Prior to the match, a lot of wrestling journalists such as Dave Meltzer thought this would be the perfect match for Taker to lose his streak in. Triple H was hot off a big win over Austin in the 3 stages of Hell match and was set to feud with Stone Cold after this show and through the summer, but Taker ended up getting the duke.

I remember the match going on second to last and it being a tremendous back and forth match with the highlights being Triple H using a sledgehammer to pop Taker mid-powerbomb, Taker choke slamming Trips over a balcony, and Taker winning with the Tombstone Piledriver.

Winner: The Undertaker
Continue reading

Wrestlemania VIII – Ric Flair vs. Hulk Hogan? Nope, We Have Sid Justice

Vince McMahon had it right on his plate. The biggest dream match in the history of professional wrestling. And he flinched.

In the summer of 1991, Ric Flair was unhappy with what was going to be a pay cut with WCW. He was scheduled to lose to Lex Luger at the Great American Bash, but was then subsequently fired as he didn’t want to drop the title without a new contract. Instead, Luger faced Barry Windham in a cage match with very little buildup and started a very forgettable championship reign. Across WCW arenas around the world, the loudest chants weren’t for Sting, or the newly crowned champ. The loudest chants were for Ric Flair. I went to a WCW event in the fall of 1991 and throughout most of the show was a chant of, “We want Flair”. But Flair was gone. He showed up on WWF television in the fall and had the old ten pounds of gold with him. Immediately, fans expected he and then WWF Champion Hulk Hogan to battle. It was a dream match that everyone had been wanting to see for at least 8 years. He started to become a thorn in Hogan’s side immediately. When Hogan lost the belt to the Undertaker at the Survivor Series, Flair was in the middle of it. And then on This Tuesday In Texas, which was just 5 days later on PPV, Hogan supposedly won the title back, but it was the held up. The title would be decided at the Royal Rumble. Ric Flair won the match by wrestling for close to one hour and outlasting everyone. It would seem that the logical challenger would be Hulk Hogan. Vince McMahon could then show the world that his champion was better than the old NWA champion. And it could be decided on the biggest stage in wrestling. Wrestlemania VIII was held at the Indiana Hoosier Dome. It could have been perfect. But McMahon flinched.

There were a couple of reasons why Vince would’ve flinched. For one, they went to Hogan vs. Flair very soon around the house show circuit and after a few runs, it wasn’t special anymore. And also, Vince has always been about pushing bigger guys. He saw a star in Sid Justice, formerly Sid Vicious. Sid was a huge guy with a jacked up physique who was supposed to be someone WCW was going to try and utilize as a top heel. He had one title match against Sting, but didn’t win it in an odd finish that saw Barry Windham dressed up as Sting and taking the pin. But the real Sting came out and then pinned Vicious. Yes, it was hoaky. But Vince came calling and Sid left WCW for New York. Initially, Vince put Sid with Hogan after SummerSlam 1991. Hogan and the Ultimate Warrior beat the team of the Iron Sheik who was at the time Colonel Mustafa, Sgt. Slaughter and their manager, General Adnan. Sid Justice was the referee. When Hogan and Warrior won, it was Hogan and Justice celebrating in the ring with Warrior no where to be found. If McMahon was going to flinch on the Flair vs. Hogan deal, this would be his backup. But who would Flair then wrestle?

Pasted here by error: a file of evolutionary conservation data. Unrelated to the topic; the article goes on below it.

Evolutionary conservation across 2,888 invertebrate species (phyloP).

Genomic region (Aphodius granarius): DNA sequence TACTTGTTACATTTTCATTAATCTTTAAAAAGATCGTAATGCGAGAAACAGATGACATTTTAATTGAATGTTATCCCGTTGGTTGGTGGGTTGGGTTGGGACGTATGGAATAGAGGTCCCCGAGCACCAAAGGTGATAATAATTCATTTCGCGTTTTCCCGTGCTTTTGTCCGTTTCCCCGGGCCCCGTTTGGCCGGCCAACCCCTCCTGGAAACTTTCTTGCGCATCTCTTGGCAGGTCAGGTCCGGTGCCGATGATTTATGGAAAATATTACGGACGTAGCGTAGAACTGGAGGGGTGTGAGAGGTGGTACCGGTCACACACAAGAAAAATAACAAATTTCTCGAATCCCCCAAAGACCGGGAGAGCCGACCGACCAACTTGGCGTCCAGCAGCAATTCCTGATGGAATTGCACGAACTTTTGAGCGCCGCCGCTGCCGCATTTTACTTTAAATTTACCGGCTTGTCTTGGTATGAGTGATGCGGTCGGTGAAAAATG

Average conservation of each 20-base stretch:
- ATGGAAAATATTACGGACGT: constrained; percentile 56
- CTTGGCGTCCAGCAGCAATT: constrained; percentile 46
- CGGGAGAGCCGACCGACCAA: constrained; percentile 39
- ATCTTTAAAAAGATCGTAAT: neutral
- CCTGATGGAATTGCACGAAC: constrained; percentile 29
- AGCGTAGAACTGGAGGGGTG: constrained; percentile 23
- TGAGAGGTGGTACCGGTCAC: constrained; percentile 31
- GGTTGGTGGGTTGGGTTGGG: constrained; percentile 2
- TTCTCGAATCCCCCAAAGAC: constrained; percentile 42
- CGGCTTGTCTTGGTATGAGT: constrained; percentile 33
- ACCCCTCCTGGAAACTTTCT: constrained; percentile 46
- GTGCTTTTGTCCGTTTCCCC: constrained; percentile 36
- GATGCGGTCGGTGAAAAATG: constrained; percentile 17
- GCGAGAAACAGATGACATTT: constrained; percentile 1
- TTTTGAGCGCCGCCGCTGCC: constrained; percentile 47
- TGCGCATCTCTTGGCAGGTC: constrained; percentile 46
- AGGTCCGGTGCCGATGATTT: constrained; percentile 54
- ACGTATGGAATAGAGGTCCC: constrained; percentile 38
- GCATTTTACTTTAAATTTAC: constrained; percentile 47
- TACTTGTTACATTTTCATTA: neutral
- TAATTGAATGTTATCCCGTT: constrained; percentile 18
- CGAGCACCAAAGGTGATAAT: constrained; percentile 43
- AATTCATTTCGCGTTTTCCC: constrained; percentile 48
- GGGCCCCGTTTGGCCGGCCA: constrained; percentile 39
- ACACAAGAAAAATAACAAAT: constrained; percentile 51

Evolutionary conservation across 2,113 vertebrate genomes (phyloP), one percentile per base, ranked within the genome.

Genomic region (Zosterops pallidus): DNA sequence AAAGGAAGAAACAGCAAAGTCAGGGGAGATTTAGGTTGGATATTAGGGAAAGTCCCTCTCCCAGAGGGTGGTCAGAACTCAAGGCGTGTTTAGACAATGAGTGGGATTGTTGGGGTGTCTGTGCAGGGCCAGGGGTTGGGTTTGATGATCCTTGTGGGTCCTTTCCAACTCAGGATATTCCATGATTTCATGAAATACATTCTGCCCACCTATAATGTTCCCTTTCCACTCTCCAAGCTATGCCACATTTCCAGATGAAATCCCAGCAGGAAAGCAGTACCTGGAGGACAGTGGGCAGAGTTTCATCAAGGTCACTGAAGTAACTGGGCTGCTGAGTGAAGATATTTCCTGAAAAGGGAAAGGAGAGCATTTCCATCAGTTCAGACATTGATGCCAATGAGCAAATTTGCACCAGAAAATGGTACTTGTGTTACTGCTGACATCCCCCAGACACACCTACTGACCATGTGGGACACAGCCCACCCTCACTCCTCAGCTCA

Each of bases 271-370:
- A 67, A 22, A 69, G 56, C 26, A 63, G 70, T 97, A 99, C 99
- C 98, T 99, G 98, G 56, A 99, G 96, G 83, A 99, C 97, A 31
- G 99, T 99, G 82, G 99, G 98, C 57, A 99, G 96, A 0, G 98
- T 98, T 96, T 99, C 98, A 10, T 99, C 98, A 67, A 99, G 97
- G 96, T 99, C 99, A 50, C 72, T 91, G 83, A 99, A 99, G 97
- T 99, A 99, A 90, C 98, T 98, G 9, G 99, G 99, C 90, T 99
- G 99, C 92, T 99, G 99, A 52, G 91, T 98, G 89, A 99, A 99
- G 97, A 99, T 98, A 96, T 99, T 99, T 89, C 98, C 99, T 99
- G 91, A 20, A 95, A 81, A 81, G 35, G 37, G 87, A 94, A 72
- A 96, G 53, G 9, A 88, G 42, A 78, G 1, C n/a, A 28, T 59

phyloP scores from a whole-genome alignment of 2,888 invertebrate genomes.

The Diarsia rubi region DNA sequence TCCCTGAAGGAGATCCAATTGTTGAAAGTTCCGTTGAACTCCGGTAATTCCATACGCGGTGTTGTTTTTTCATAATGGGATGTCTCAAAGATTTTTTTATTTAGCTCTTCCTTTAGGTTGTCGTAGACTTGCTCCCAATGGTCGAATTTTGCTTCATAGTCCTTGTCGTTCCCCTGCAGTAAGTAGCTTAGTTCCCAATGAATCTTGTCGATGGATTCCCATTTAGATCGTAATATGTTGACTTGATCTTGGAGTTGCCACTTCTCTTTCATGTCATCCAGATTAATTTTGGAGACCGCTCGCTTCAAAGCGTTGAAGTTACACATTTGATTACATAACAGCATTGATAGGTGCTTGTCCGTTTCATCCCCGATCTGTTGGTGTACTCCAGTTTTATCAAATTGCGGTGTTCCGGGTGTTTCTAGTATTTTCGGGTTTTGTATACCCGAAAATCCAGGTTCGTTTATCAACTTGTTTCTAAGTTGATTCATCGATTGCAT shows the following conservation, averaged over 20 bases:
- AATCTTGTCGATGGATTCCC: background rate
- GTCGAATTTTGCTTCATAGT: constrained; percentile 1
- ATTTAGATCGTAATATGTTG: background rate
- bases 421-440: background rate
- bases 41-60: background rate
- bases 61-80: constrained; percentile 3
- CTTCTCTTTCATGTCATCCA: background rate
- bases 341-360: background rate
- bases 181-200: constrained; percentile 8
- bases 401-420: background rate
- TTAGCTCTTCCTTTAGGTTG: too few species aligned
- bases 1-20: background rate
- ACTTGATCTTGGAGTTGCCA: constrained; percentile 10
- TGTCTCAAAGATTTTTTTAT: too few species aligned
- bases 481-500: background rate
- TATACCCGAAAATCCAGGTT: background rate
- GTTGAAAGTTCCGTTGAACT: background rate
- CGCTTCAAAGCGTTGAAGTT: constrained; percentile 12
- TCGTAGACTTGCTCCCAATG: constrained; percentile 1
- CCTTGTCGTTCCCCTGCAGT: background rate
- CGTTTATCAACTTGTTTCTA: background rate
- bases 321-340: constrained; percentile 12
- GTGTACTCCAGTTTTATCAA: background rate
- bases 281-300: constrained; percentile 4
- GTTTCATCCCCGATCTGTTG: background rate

In a hokey, but still effective storyline, Ric Flair promised the fans that he “had” Elizabeth before Randy Savage married her. The line was, “She was mine, before she was yours,” as if Elizabeth was some sort of property. Flair then showed pictures of himself with Elizabeth to further “prove” he was with Elizabeth before Savage was. Mean Gene Okerlund showed some investigative journalism later to prove that the pictures of Flair and Elizabeth were in fact doctored. Talk about going a long way for a storyline. Curt Hennig and Bobby Heenan promised to show some risque pictures of the lovely Elizabeth at Wrestlemania where Flair would defend his belt and against Savage. Talk about bait and switch. There were no pictures of Elizabeth. Instead of giving the WWF fans their dream match, Vince decided that Ric Flair vs. Randy Savage and Hulk Hogan vs. Sid Justice was a better fit.

Continue reading